• Text Resize A A A
  • Print Print
  • Share Share Share Share

Morris Heights Health Center

Changing the Odds in the Bronx: A Teen Pregnancy Prevention Initiative


The Bronx has the highest poverty rate in New York City, and, as a result, is ecologically disadvantages across social, economic, and health indicators. Almost 40 percent of all children living in the Bronx live in poverty.1 In a ranking of 62 counties across New York State, the Bronx ranks last for health outcomes (62/ 62), health factors (62/62) and social and economic factors (62/62).2

Adolescents living in high poverty neighborhoods are three times more likely to become pregnant and are at greater risk of dropping out of school.3, 4 The Bronx is no exception: it has the highest teen pregnancy rate in New York City — a rate that is 45 percent higher than the national rate.5 Of particular concern is that the high rate of pregnancy disproportionately affects Black and Hispanic teens. In 2011, the pregnancy rate among Black teens ages 15-19 in New York City was 110.2 per 1,000 females; among Hispanic teens ages 15-19 it was 87.0 per 1,000 females.5 In contrast, the pregnancy rate among White, non-Hispanic females ages 15-19 living in New York City was 23.0 per 1,000 females and 17.1 per 1,000 Asian and Pacific Islander females ages 15-19.6 Furthermore, and related to the Bronx teen pregnancy rate, 31 percent of high school students in the Bronx drop out of school — more than double the national average (15 percent).6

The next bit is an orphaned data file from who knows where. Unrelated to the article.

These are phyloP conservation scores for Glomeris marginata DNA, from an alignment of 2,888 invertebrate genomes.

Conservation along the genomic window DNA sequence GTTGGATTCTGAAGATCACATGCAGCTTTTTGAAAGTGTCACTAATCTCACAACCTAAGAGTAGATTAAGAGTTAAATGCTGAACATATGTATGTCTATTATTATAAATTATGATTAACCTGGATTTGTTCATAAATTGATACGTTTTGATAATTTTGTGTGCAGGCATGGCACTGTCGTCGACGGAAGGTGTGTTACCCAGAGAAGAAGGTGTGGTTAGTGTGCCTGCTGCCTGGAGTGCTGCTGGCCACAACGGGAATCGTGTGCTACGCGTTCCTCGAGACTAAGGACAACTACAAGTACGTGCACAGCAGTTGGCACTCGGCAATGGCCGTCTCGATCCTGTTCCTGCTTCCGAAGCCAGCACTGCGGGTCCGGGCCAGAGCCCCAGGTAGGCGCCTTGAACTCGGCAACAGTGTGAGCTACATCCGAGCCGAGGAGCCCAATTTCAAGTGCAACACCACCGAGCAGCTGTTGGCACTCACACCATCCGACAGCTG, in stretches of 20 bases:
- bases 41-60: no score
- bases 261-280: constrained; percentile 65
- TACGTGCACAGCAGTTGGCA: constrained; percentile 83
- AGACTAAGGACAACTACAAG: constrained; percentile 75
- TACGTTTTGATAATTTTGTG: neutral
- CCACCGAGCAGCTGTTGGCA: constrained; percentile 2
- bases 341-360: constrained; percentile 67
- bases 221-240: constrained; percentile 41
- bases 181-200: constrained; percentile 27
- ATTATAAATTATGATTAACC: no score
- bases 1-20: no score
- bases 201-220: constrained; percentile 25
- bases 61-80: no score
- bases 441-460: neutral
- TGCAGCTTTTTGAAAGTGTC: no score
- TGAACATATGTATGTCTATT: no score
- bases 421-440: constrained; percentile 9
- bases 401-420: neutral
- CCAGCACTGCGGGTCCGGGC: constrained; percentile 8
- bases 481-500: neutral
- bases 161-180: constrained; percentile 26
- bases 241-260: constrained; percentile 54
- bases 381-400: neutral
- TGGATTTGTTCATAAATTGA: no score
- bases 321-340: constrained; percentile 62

Program Description

Since 1981, Morris Heights Health Center (MHHC) has been a major provider of healthcare in the Bronx. Through its School Based Health Center (SBHC) network, MHHC provides more than 10,000 school children in 16 high-risk elementary, middle and high schools with comprehensive medical, behavioral and dental care. For many of these children who are uninsured, the services provided at the SBHCs are the only care they ever receive. The SBHCs also provide confidential sexual and reproductive healthcare services.